Don't Drop the Baby, TV review: Can an experienced midwife "turn these bad lads into super dads"?


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The Independent Culture

Life was also about to change for ever for the fathers-to-be in BBC3's new show Don't Drop the Baby. Can an experienced midwife, to use the BBC3 parlance, "turn these bad lads into super dads"? Sigh. If only this six-part series was a mockumentary like Scotland in a Day. Unfortunately, the paternal ignorance on show was all too real.

Shane, 25, was expecting a son with his girlfriend, Lauren, and was alarmingly determined to play a key role in the delivery room. He didn't just want to be present at the birth; he didn't just intend to witness it from "the business end" (an experience Robbie Williams memorably compared to "watching my favourite pub burn down.")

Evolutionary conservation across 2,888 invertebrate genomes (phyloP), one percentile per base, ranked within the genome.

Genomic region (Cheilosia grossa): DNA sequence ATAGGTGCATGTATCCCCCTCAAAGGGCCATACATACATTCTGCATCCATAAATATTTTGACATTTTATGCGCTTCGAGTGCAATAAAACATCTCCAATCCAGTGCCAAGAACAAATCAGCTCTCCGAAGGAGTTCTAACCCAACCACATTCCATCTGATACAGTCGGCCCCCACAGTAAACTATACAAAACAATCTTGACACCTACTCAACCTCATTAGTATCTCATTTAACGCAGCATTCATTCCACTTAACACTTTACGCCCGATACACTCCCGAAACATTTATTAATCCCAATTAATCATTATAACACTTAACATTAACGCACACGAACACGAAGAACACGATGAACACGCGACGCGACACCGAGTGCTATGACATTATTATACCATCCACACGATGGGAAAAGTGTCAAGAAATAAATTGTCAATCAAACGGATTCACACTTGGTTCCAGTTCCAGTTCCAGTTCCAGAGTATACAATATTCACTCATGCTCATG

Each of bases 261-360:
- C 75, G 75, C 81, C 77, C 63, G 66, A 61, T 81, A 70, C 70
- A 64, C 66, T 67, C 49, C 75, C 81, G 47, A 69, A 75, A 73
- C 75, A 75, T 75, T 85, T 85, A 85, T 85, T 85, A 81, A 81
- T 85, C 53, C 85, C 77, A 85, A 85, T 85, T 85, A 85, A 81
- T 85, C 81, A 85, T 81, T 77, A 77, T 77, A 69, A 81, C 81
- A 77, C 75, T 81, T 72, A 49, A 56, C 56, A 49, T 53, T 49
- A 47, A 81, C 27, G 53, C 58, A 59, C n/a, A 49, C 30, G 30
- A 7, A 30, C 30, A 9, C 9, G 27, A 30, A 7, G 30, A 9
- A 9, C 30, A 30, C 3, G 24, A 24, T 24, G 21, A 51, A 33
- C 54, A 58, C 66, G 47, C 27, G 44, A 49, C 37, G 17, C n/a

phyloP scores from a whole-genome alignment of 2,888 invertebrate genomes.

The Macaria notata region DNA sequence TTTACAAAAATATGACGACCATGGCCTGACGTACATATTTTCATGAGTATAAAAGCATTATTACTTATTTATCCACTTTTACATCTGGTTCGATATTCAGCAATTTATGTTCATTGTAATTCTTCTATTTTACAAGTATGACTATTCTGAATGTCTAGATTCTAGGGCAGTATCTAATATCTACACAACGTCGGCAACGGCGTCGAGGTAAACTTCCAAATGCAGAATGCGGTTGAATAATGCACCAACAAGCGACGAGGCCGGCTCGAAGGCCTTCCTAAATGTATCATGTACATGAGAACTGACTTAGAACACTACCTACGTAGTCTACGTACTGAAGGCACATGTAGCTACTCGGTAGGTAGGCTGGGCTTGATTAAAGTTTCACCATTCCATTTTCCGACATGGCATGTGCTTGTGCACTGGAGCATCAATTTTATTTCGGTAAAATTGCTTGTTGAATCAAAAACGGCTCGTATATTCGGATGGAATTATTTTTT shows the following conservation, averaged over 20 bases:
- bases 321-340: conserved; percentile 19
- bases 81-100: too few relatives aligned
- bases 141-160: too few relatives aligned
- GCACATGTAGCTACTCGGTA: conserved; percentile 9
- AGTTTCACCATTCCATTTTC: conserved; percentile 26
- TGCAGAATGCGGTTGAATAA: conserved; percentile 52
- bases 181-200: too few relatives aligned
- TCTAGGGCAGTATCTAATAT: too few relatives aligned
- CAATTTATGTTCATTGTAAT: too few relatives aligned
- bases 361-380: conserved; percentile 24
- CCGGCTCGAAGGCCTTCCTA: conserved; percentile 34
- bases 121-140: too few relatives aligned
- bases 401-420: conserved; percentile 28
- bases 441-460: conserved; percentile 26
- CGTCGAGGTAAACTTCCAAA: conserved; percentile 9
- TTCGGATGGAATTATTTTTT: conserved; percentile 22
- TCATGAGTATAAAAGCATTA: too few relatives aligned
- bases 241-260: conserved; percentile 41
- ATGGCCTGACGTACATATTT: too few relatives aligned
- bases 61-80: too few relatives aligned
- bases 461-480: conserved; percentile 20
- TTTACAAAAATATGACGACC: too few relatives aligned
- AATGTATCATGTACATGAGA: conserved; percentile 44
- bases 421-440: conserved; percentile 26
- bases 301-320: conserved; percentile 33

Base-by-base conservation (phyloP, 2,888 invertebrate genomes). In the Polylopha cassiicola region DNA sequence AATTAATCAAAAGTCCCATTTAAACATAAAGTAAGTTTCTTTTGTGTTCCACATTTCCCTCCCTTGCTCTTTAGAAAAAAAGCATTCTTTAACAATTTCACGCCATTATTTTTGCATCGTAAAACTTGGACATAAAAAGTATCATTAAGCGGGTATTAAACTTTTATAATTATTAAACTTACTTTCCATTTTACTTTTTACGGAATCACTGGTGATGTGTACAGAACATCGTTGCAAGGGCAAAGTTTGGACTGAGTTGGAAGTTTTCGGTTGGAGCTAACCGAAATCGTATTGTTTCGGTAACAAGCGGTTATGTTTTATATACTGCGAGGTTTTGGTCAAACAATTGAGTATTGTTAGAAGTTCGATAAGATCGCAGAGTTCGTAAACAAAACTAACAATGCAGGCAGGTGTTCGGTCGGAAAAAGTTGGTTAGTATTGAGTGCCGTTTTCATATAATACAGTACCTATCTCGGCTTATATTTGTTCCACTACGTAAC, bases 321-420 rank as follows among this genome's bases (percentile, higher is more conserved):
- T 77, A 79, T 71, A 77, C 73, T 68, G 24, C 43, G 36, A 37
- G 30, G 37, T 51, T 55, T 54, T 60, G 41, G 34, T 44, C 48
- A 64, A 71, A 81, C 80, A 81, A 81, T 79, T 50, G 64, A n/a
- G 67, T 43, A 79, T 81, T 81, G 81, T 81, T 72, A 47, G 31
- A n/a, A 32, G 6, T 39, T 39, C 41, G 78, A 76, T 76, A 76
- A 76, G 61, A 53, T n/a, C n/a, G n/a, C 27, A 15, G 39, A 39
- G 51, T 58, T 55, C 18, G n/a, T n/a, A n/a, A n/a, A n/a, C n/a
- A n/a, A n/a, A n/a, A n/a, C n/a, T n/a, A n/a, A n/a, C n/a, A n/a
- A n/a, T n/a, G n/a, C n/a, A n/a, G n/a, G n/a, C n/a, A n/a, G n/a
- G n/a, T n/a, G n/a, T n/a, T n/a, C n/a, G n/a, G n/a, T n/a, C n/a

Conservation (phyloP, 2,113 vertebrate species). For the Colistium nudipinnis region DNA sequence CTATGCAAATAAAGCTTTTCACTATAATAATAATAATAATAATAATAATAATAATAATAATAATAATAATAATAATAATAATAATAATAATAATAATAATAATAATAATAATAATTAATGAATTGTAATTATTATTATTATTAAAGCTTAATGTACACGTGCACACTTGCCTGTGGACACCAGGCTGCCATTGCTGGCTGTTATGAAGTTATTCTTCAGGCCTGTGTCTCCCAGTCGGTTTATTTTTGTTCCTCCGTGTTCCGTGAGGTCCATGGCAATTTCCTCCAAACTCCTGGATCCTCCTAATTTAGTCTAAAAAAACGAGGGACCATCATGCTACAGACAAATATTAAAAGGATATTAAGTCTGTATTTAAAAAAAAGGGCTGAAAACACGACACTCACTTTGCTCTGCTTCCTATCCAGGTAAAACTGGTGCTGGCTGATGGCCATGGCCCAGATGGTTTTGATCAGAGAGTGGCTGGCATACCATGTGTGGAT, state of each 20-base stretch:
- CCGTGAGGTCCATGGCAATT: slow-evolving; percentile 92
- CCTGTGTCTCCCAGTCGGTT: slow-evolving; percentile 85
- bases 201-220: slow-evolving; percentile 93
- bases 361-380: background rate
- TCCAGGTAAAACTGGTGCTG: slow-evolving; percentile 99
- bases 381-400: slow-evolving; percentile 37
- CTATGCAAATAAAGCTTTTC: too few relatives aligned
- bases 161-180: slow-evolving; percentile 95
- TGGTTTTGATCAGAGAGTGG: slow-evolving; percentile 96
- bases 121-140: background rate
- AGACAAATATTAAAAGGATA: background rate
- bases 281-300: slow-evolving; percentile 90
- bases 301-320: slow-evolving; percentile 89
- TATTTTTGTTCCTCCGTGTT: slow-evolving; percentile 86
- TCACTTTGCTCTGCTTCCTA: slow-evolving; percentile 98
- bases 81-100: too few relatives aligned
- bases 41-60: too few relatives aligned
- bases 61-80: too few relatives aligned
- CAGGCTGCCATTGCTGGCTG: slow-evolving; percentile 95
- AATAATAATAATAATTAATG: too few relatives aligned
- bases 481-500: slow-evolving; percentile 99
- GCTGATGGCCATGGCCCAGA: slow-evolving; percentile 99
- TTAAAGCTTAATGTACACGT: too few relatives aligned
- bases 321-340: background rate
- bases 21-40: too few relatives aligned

Nor was Shane content to just cut the cord. This guy actually wanted to deliver the baby himself, with his own hands.

Had he not heard of these things called "medical professionals"? Apparently he had, but that only added to his fears about "bloke doctors running around" while his girlfriend was giving birth. "I wouldn't want another male seeing that," he reasoned.

Martyn, a 26-year-old chef, wasn't much better, although he did present a less immediate threat to the health of mother and baby. He'd thought very little about the birth of his baby, preferring to play X-Box while his girlfriend Holly quietly panicked about the prospect of enduring labour.

When the midwife asked him how Holly might cope with the pain, the best he could come up with was, "Dunno... cups of tea?" This programme certainly won't do the image of young dads any favours. Fathers4Justice should organise a boycott.